Mr. Fenton and Arthur discuss the sword he picked up off a deceased “Jap” soldier (it is later revealed that he actually killed the soldier), but when Mr. Fenton leaves the attic to grab a beer, Arthur picks up the sword and it seems to have deeply affected him. Now under the mystical power of this sword, Arthur smiles and utters, “I’m going to kill him.” Things grow more and more tense until both men start to attack each other, Arthur with the sword and Mr. Fenton with a smaller blade. The door locks them inside the attic keeping them both trapped. Mr. Fenton finally explodes and calls Arthur a “dirty little Jap” and they struggle over the sword which falls to the floor pointed upward, impaling Mr. Fenton when he falls. Arthur then slowly picks up the sword and shrieks “Banzai!” as he leaps out the window to his death. Slowly, the camera pans over the attic door which gently opens itself.

“Two men in an attic, locked in mortal embrace. Their common bond, and their common enemy: guilt. A disease all too prevalent amongst men both in and out of The Twilight Zone.”
-Rod Serling

“The Encounter” is a deeply powerful and justifiably controversial episode, but in my view this is The Twilight Zone at its best especially during the less-than-stellar fifth season. In this episode we are offered a deep and nuanced glimpse of two men who have are facing the deeply troubled and personal legacy of war. Mr. Fenton’s racism is shown to be a mere offshoot of his own personal failings and as a means to feel elevated or superior like he once did as a soldier. However, racism is also exacerbated by the strange, otherworldly forces possessed by his antique sword. The Twilight Zone seems to invite and encourage a conflict between these two men, and perhaps that is in part why it is so controversial. It is a somewhat distinct episode from the supernatural moral fables we have seen in other Twilight Zone episodes.

The Twilight Zone Trivia:

  • “The Encounter” sparked intense critical rebuke from fans, history buffs (primarily for the false claim of a traitorous fifth column of Japanese Americans at Pearl Harbor), civil liberties advocates, and others for its controversial take on the difficult theme of racism. The criticism was so severe that CBS pulled this episode out of circulation and it was not shown on television again for over five decades. It was finally re-run in 2016 during a SyFy channel marathon.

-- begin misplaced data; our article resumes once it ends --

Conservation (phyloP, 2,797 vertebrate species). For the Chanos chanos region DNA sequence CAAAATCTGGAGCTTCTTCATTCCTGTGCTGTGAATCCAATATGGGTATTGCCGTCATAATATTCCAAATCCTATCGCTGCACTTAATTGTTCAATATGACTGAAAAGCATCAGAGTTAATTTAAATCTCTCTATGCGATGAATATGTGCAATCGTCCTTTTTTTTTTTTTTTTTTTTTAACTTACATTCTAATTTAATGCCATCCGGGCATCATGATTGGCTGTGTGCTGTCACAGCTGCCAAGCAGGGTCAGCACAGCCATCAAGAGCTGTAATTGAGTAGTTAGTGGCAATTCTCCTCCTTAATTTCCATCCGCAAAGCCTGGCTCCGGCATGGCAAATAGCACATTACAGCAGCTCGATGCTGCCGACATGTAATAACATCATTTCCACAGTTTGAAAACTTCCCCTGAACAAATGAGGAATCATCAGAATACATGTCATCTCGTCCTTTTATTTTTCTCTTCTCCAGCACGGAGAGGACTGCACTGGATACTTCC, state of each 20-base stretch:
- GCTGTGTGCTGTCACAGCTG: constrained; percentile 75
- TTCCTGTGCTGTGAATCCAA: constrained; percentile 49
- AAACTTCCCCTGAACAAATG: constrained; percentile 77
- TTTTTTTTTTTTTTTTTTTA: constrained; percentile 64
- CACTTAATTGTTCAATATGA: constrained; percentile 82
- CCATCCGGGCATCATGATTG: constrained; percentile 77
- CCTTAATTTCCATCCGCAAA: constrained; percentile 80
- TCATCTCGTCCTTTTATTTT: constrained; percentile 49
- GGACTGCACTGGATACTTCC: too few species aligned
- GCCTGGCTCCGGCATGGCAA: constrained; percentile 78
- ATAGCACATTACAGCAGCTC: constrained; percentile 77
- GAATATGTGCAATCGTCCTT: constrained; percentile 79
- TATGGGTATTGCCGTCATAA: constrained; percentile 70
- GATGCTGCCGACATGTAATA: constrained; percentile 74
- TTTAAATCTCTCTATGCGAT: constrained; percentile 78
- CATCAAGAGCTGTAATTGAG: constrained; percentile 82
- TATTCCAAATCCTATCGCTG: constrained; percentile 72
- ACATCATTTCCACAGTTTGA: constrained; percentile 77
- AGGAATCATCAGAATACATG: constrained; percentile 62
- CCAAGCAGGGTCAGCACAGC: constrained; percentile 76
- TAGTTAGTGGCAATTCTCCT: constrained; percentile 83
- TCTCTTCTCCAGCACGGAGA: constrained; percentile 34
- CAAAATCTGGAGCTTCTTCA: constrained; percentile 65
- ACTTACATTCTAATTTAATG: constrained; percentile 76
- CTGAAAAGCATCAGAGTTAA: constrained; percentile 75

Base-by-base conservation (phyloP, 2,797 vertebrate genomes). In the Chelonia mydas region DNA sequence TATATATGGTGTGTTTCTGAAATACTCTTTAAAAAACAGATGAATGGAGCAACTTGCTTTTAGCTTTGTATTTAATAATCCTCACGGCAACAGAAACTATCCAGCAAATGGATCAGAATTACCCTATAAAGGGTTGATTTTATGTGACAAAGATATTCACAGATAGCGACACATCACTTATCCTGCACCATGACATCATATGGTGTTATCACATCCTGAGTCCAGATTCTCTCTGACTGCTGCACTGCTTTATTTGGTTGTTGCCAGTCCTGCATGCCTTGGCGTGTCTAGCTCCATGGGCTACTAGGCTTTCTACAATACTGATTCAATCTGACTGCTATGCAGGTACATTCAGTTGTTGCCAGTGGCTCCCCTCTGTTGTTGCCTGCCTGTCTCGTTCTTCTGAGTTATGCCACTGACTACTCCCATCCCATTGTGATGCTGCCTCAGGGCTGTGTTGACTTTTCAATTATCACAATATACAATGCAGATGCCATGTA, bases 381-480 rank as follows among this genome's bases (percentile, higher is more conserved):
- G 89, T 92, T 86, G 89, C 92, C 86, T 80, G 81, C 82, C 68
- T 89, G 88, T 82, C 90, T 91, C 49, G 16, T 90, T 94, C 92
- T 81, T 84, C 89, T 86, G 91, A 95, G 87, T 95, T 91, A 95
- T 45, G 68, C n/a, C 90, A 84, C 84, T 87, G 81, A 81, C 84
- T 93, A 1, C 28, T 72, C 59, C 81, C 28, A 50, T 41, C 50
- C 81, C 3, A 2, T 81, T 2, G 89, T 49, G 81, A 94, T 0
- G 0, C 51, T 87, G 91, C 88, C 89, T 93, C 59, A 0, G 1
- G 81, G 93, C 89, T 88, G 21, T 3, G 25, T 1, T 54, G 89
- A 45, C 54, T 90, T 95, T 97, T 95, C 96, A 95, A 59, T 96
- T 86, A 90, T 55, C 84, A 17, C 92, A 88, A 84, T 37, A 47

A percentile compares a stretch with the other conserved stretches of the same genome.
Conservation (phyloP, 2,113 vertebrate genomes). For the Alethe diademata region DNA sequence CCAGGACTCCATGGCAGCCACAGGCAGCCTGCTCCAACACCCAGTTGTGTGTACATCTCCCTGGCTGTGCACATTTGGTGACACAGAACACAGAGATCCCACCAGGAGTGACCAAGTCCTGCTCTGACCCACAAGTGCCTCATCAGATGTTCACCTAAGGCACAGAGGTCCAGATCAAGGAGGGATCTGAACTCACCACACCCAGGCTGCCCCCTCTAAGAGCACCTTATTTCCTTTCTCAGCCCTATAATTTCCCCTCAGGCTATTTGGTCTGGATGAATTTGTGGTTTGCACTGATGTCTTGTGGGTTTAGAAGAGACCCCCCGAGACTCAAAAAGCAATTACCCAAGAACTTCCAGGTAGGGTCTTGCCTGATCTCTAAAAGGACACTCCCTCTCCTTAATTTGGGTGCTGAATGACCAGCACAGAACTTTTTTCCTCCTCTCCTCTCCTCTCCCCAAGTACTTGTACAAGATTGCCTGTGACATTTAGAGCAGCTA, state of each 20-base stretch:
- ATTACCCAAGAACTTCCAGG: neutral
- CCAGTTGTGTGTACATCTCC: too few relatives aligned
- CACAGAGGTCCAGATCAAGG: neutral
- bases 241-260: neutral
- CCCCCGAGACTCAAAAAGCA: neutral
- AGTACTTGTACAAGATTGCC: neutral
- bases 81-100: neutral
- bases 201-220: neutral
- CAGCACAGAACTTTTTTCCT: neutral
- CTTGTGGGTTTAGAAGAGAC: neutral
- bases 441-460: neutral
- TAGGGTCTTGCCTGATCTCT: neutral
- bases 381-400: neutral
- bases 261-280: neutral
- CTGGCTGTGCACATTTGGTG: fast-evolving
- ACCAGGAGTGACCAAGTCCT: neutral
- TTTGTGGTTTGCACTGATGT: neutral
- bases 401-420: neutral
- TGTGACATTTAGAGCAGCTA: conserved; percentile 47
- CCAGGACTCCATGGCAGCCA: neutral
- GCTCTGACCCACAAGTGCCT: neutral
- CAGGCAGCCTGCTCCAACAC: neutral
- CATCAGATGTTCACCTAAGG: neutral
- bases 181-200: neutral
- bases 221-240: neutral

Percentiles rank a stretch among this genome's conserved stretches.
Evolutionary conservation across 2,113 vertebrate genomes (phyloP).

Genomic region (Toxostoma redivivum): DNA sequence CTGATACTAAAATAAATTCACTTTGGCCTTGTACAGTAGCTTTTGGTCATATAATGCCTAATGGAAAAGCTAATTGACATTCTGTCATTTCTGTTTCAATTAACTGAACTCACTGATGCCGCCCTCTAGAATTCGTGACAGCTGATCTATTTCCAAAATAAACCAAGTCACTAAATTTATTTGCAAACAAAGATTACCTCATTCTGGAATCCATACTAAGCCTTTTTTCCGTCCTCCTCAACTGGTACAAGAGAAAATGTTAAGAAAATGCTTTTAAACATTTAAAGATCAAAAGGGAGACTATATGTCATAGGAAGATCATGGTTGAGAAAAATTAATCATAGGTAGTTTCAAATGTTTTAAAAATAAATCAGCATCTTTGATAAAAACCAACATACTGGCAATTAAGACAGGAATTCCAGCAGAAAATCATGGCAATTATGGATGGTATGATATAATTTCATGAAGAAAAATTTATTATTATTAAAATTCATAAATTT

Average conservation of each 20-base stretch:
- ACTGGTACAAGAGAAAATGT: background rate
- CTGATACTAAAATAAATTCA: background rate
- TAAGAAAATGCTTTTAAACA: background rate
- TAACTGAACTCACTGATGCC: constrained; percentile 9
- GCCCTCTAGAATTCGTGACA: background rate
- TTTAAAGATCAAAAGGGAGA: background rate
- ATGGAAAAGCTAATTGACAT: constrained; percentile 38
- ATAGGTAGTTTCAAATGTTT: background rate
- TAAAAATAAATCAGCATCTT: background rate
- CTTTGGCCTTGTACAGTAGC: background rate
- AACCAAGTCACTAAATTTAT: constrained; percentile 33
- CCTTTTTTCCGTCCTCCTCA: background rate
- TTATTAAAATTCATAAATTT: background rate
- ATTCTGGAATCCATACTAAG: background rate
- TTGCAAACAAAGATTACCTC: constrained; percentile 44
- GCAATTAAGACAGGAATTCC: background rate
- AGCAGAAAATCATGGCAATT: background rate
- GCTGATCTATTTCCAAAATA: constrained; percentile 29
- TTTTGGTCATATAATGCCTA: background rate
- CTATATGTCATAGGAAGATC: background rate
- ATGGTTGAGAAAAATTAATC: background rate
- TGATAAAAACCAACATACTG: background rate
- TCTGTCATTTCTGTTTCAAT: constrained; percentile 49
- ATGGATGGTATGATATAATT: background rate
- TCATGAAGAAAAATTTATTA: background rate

• Actor George Takei is best known for his role as Lt. Sulu on Star Trek but he also appeared in shows like Perry Mason and Playhouse 90 where he first met Rod Serling and Neville Brand. As a child, Mr. Takei was one of thousands of Asian Americans rounded up and detained in remote prison camps by the United States government during World War II. He was also one of the thousands of former internees who received an apology and a check in the amount of $20,000 during the Ronald Reagan administration. Mr. Takei donated his check to the Japanese-American National Museum in Los Angeles. Like his character in this episode, Mr. Takei was also 4 years old when the Pearl Harbor attack occurred. Mr. Takei is the first actor to have appeared in both the original series of The Twilight Zone as well as the Jordan Peele reboot in the 2020s.
  • Actor Neville Brand (1920-1992) was a highly decorated soldier in World War II (in fact the fourth most decorated American soldier), an experience which influenced many of his later roles in Hollywood. His wartime experiences caused him to develop a stutter, thus a friend initially suggested he start acting to remedy the stutter. Throughout his career he appeared in a variety of celebrated films such as Stalag 17 (1953), Riot in Cell Block 11 (1954), Birdman of Alcatraz (1962), and Tora! Tora! Tora! (1970). He often played gruff, alcoholic, morally troubled characters in war films and westerns. Much like his characters, Mr. Brand was an alcoholic himself. During his lifetime he amassed a massive book collection of some 30,000+ books to populate his library in Malibu but many were unfortunately destroyed in a house fire. He was initially slated to appear in the earlier Twilight Zone episode “Execution” but he came down with the flu the morning of the shoot and so he was given another opportunity with “The Encounter.” He died in 1992 of emphysema.
  • Director Robert Butler (1927-Present) is still alive as of the time I write this post. He directed two Twilight Zone episodes, both in Season 5 (“Caesar and Me” and “The Encounter”). He also directed the unaired pilot episode of Star Trek “The Cage” which had scenes which were later prominently featured in “The Menagerie Parts I and II.” During his long career he directed episodes for many other popular television shows, as well.
  • Writer Martin M. Goldsmith contributed two scripts to The Twilight Zone, both in Season 5 (“What’s in the Box?” and “The Encounter”). According to Marc Scott Zicree, Twilight Zone Producer William Froug was so impressed with Mr. Goldsmith’s first script for “What’s in the Box?” that he was invited back for a second episode. However, he was actually out of the country when “The Encounter” aired so he never actually saw it, but he received quite a lot of critical feedback about the episode.
  • Pearl Harbor is discussed several times in this episode. Six years later actor Neville Brand appeared in the epic Pearl Harbor film Tora! Tora! Tora!